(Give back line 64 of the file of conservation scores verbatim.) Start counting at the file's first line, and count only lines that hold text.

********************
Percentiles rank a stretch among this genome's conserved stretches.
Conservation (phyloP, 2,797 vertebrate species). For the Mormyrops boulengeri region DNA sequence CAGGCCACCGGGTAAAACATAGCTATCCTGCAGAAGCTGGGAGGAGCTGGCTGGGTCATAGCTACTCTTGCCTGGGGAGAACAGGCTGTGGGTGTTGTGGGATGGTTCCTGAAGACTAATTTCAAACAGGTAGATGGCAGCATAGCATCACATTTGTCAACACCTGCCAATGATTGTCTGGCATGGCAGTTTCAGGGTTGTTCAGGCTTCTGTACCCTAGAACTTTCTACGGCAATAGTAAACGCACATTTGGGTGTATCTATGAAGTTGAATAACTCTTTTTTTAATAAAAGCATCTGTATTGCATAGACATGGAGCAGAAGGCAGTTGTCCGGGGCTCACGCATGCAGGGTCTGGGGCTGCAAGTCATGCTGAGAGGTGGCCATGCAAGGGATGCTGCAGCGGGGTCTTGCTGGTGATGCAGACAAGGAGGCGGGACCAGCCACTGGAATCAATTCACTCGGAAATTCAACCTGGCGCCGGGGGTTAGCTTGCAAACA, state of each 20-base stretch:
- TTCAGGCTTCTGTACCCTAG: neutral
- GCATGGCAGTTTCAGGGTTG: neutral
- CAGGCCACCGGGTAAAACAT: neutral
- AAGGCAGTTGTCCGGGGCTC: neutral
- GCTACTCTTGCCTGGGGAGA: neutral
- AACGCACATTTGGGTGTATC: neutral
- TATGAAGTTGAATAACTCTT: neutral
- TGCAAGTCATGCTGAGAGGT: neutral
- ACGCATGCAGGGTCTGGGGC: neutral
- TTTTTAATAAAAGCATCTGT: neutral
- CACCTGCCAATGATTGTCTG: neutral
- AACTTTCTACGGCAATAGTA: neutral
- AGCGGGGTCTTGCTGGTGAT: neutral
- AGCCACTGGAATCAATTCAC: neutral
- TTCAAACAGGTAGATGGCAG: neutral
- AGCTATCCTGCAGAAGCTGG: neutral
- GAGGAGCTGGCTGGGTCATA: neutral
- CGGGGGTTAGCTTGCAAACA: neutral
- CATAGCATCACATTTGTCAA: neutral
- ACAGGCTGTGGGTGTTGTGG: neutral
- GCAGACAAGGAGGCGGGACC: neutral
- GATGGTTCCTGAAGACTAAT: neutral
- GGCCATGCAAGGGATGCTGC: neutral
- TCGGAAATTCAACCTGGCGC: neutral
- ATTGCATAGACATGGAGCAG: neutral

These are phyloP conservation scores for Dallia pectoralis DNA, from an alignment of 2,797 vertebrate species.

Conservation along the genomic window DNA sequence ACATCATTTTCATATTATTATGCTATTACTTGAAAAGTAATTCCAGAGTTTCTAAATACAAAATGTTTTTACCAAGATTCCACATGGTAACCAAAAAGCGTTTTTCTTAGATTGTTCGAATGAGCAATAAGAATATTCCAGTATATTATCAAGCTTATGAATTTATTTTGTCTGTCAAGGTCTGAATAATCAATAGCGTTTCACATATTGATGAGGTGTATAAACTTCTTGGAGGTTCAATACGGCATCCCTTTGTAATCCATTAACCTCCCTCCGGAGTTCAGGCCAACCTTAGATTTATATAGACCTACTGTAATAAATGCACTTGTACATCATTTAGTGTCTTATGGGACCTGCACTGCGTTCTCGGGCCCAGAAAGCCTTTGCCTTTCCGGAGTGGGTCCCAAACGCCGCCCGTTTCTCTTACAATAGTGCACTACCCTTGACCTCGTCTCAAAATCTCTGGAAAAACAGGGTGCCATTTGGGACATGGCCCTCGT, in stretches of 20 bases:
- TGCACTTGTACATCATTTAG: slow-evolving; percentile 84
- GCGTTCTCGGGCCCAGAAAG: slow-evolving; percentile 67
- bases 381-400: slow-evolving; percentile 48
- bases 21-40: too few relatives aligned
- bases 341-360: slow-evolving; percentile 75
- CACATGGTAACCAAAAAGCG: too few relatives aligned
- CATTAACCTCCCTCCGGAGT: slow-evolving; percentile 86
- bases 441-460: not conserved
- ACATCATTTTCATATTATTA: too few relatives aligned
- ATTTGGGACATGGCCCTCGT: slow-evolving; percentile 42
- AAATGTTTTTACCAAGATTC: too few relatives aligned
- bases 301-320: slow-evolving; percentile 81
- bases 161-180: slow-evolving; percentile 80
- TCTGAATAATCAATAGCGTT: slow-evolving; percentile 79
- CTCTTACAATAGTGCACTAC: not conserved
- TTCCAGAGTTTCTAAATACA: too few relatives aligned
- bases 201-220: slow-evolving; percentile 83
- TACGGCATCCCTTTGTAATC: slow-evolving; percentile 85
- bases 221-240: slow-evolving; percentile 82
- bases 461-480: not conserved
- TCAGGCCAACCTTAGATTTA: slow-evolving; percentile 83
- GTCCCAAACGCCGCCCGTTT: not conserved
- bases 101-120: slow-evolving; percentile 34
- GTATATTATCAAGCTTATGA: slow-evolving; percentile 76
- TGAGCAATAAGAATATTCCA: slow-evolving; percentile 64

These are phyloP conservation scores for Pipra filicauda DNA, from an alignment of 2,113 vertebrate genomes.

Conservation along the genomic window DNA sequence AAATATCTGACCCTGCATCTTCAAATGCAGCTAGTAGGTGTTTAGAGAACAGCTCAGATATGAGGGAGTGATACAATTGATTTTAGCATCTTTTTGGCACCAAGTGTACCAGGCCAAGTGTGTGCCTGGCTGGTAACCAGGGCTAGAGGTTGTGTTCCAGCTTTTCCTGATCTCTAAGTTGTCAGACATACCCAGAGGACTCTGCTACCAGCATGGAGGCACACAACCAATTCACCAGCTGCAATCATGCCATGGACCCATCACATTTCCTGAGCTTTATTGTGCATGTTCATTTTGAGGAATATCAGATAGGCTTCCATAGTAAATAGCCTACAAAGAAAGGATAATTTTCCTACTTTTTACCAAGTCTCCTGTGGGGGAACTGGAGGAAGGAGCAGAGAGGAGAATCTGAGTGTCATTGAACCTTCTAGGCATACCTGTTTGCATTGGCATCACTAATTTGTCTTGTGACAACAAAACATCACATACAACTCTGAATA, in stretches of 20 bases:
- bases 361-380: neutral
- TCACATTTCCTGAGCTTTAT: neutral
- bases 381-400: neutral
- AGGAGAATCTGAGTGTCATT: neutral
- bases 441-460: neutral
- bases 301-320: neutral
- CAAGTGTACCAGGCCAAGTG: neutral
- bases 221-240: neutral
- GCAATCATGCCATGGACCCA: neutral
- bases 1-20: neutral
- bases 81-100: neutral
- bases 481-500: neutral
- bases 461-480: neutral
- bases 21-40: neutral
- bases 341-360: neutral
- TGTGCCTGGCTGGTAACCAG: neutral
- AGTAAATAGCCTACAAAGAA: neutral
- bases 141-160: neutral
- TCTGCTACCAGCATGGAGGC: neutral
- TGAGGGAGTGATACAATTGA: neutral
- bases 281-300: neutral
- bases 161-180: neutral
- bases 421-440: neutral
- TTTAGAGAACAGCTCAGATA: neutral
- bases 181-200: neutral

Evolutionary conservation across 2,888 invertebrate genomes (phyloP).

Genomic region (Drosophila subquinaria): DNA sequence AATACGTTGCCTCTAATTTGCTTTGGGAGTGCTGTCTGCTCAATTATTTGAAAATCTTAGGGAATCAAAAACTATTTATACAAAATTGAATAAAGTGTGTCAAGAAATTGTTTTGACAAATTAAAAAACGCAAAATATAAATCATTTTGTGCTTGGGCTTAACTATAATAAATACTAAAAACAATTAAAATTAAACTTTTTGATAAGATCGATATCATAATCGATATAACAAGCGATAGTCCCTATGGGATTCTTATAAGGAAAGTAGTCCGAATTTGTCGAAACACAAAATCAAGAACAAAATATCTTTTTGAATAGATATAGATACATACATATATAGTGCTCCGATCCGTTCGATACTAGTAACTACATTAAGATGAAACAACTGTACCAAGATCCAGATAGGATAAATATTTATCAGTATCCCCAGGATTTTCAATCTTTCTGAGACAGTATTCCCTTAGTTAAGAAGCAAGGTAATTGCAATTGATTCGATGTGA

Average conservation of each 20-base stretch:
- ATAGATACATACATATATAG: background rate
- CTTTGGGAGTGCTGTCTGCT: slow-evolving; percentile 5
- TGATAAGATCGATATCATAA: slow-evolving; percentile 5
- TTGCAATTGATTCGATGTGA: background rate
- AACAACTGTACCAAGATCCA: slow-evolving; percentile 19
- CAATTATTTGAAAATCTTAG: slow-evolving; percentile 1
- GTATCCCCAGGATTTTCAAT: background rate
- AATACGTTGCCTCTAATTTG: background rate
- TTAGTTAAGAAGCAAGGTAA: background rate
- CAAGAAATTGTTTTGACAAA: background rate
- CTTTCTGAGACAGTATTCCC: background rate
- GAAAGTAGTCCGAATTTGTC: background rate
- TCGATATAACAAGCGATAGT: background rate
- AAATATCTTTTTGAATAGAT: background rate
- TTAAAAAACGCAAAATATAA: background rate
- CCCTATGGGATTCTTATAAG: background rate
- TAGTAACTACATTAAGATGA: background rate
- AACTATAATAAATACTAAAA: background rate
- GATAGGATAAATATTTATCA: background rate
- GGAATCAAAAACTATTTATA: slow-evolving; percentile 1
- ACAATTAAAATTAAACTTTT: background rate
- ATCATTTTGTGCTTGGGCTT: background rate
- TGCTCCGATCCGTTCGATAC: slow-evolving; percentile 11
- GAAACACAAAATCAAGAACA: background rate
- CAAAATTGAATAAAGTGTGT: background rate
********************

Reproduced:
- bases 221-240: neutral